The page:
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Using a network of lower-cost monitors to identify the influence of modifiable factors driving spatial patterns in fine particulate matter concentrations in an urban environment

Abstract

Background

There is substantial interest in using networks of lower-cost air quality sensors to characterize urban population exposure to fine particulate matter mass (PM2.5). However, sensor uncertainty is a concern with these monitors.

Objectives

(1) Quantify the uncertainty of lower-cost PM2.5 sensors; (2) Use the high spatiotemporal resolution of a lower-cost sensor network to quantify the contribution of different modifiable and non-modifiable factors to urban PM2.5.

Methods

A network of 64 lower-cost monitors was deployed across Pittsburgh, PA, USA. Measurement and sampling uncertainties were quantified by comparison to local reference monitors. Data were sorted by land-use characteristics, time of day, and wind direction.

Results

Careful calibration, temporal averaging, and reference site corrections reduced sensor uncertainty to 1 μg/m3, ~10% of typical long-term average PM2.5 concentrations in Pittsburgh. Episodic and long-term enhancements to urban PM2.5 due to a nearby large metallurgical coke manufacturing facility were 1.6 ± 0.36 μg/m3 and 0.3 ± 0.2 μg/m3, respectively. Daytime land-use regression models identified restaurants as an important local contributor to urban PM2.5. PM2.5 above EPA and WHO daily health standards was observed at several sites across the city.

Significance

With proper management, a large network of lower-cost sensors can identify statistically significant trends and factors in urban exposure.

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Fig. 1: Lower-cost monitoring network in the Pittsburgh, PA region.
Fig. 2: Two types of uncertainy plotted against averaging time.
Fig. 3: Long-term average PM2.5 concentrations in the Pittsburgh, PA area.
Fig. 4: Average concentrations by site type.
Fig. 5: The impact of Clairton Coke Works on PM2.5 concentrations in the Pittsburgh region.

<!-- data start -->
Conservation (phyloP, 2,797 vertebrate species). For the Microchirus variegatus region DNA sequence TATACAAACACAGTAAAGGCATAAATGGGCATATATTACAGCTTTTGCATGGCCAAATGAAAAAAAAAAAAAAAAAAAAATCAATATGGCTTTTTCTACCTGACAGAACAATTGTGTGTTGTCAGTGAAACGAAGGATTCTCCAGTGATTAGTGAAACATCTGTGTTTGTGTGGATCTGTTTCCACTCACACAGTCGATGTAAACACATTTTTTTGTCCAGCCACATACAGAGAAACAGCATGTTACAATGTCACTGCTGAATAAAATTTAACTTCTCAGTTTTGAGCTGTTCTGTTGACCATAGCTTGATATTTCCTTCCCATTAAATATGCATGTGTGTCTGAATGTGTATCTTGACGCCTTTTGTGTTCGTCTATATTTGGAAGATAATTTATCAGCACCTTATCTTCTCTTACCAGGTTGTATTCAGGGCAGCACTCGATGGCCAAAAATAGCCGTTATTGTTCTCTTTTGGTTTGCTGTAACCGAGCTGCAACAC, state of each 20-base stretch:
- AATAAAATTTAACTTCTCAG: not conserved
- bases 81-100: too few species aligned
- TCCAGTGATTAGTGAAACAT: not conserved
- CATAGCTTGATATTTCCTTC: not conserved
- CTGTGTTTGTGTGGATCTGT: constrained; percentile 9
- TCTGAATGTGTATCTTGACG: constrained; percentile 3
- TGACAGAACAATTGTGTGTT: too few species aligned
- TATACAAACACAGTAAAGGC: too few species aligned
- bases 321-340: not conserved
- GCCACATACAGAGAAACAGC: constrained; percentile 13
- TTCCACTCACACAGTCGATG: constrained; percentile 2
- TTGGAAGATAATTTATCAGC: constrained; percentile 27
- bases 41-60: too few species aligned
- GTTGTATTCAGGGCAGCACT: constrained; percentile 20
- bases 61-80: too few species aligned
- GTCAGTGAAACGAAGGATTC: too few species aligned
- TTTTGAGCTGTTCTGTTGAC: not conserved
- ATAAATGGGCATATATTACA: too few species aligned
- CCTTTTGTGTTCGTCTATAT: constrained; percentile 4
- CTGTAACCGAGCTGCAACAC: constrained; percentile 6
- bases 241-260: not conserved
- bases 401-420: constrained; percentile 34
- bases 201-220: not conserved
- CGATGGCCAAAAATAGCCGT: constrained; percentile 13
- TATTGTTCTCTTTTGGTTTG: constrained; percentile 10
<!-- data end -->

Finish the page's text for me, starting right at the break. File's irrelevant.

Fig. 6: Days per year with PM2.5 concentrations exceeding 24-hour standards.

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Acknowledgements

The authors thank Eric Lipsky, Naomi Zimmerman, Aja Ellis, and Rebecca Tanzer for assistance with instrument setup and operation.

Funding

This was developed as  part of the Center for Air, Climate and Energy Solution (CACES). Funding was provided by the United States Environmental Protection Agency (assistance agreement nos. RD83587301 and 83628601) and the Heinz Endowments Fund (grants E2375 and E3145). It has not been formally reviewed by the EPA.The views expressed in this document are solely those of authors and do not necessarily reflect those of the funders. The funders do not endorse any products or commercial services mentioned in this publication.

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Correspondence to Allen L. Robinson.

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Rose Eilenberg, S., Subramanian, R., Malings, C. et al. Using a network of lower-cost monitors to identify the influence of modifiable factors driving spatial patterns in fine particulate matter concentrations in an urban environment. J Expo Sci Environ Epidemiol 30, 949–961 (2020). https://doi.org/10.1038/s41370-020-0255-x

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Keywords

  • Air pollution
  • Sensors
  • Particulate matter
  • Spatial variation
  • Urban air pollution
  • low-cost monitors

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